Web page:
Then, the surface of the stacked structure 11 is worked using the known photolithography and selective etching to expose the surface of an n-type contact layer 103. On the surface of the exposed n-type contact layer 103 was formed an n-type ohmic electrode 109 of three layer structure of chromium (Cr)-titanium (Ti)-gold (Au). The metal layers forming the n-type ohmic electrode 109 were formed using general vacuum deposition means or electron beam deposition means. The uppermost layer of the electrode 109 was formed as gold (Au) film to facilitate the wire bonding operation.

On substantially the entire front surface of the p-type GaN contact layer 107 is formed a p-type ohmic electrode 110 of stacked structure of Pt and Au. After these metal films were deposited, these metal films were heated to about softening temperature which is lower than the softening temperature of the glass plate 108, thereby enhancing adhesion to the p-type GaN contact layer 107. At the time of cooling operation after the heating operation, it was cooled slowly over a long period of time so that the glass plate 108 containing fluorescent material was not peeled off and that no crack was generated in the stacked structure 11.

Thereafter, division grooves for dividing the device were formed on the side of the surface of the stacked structure 11 by the laser scribing method. Then, mechanical pressure was applied to the division groove using a general breaker to divide the device into individual devices (chips), thereby forming the Group III nitride semiconductor light-emitting devices (chips) 10.

The Group III nitride semiconductor light-emitting device chip 10 obtained through the above procedure was mounted on a conductive, low-resistant Si monocrystal plate 111. The chip 10 was mounted using a general flip chip (FC) bonder after a gold (Au) bump was formed at a mount position. An aluminum (Al) reflection film 112 was formed on the entire surface of the Si monocrystal plate 111 so that blue light having wavelength of about 460 nm from the light-emitting layer 105 could easily be reflected. The LED 10 was provided at its one surface with the Si monocrystal plate 111 and at its other surface with the glass plate 108 containing fluorescent material was sealed with normal epoxy resin, and the light-emitting diode lamp 12 having a cross-sectional structure shown in FIG. 4 was completed.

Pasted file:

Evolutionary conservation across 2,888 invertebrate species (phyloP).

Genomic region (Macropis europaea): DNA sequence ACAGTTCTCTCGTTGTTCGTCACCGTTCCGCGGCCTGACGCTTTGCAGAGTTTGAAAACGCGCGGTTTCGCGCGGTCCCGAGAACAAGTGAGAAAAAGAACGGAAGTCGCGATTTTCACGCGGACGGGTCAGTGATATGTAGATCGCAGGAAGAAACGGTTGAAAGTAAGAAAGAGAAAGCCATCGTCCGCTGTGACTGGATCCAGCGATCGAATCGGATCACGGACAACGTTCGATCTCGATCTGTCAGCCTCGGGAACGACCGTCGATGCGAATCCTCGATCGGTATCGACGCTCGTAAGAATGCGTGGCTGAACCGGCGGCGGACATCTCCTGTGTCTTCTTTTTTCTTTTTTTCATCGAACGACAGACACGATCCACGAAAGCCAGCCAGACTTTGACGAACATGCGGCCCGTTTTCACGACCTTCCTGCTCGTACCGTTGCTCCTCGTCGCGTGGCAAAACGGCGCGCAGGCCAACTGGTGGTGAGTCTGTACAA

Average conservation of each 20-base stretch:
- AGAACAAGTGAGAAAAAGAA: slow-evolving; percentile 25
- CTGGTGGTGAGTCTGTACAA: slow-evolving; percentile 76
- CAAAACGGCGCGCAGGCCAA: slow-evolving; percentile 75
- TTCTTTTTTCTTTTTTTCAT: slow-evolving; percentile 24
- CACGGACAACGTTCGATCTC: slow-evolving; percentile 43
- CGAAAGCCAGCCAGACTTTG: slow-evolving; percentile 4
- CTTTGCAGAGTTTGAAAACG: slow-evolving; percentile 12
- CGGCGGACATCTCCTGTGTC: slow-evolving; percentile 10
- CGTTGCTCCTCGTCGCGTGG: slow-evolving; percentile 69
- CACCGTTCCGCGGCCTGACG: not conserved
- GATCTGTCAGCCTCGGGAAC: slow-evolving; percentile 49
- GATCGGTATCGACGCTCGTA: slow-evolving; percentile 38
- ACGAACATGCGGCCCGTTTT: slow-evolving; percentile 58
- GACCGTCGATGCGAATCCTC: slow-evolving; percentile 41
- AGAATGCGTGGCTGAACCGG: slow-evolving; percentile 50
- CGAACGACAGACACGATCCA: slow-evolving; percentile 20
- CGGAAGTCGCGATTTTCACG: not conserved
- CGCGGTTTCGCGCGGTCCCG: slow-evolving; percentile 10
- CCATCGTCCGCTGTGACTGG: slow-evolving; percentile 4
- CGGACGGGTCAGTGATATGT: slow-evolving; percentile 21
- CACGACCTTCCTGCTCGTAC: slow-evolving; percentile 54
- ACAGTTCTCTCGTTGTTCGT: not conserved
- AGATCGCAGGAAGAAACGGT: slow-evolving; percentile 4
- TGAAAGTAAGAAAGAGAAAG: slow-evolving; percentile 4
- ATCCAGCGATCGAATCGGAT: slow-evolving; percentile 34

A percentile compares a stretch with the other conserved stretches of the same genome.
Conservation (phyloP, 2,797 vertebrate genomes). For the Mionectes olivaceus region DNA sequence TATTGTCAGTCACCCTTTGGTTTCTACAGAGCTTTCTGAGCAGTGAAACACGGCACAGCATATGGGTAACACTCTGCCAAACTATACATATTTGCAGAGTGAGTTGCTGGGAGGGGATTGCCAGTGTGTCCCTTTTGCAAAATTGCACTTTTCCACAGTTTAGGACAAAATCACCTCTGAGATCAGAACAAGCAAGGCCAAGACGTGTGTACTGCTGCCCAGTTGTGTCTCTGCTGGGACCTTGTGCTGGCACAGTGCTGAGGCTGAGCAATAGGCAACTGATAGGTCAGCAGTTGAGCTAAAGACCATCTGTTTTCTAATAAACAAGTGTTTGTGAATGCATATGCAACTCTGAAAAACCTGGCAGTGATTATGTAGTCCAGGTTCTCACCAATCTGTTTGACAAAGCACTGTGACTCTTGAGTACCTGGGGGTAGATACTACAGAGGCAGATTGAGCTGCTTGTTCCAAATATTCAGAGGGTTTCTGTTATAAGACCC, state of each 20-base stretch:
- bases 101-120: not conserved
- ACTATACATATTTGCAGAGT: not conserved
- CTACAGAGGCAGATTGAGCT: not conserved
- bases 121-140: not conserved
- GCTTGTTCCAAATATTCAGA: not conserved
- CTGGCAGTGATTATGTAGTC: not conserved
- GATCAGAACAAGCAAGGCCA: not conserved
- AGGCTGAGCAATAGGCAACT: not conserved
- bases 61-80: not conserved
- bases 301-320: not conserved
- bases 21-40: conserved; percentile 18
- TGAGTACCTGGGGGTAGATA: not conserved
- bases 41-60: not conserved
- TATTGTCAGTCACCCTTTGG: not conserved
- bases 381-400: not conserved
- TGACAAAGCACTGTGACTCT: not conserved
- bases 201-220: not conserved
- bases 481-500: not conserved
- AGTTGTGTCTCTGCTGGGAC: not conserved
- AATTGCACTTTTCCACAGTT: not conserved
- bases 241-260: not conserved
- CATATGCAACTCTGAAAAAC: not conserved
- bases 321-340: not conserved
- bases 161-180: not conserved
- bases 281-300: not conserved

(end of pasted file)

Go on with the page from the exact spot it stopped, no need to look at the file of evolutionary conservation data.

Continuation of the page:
The forward current of 20 mA was allowed to flow between the n-type and p-type ohmic electrodes 109 and 110 of the LED 10 to allow the lamp 12 to emit light. Upon the flow of current, blue light from the light-emitting layer 105 and yellow fluorescence from the glass plate 108 containing Ce-YAG fluorescent material were simultaneously emitted, the LED lamp 12 emitting visually observable white light by the color mixture could be provided. An LED lamp emitting white light and having strong brightness could be provided. According to the lamp, the brightness of the white light measured using a general integrating sphere was 20 lumen (lm)/watt (W).

INDUSTRIAL APPLICABILITY

The Group III nitride semiconductor light-emitting device of the present invention can be used as a multi-wavelength light-emitting device. For example, red, green and blue light can simultaneously emitted to obtain white light.

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Referenced by
Citing PatentFiling datePublication dateApplicantTitle
US9041034Oct 25, 2011May 26, 20153M Innovative Properties CompanyLight emitting diode component comprising polysilazane bonding layer
US20150162493 *Jul 1, 2013Jun 11, 2015Intellectual Discovery Co., Ltd.Semiconductor light emitting device
Classifications
U.S. Classification257/96, 257/E33.025, 257/E33.03, 438/47, 438/46, 257/103
International ClassificationH01L29/225, H01L29/221, H01L33/50
Cooperative ClassificationH01L33/505, H01L2224/48091, H01L33/501
European ClassificationH01L33/50C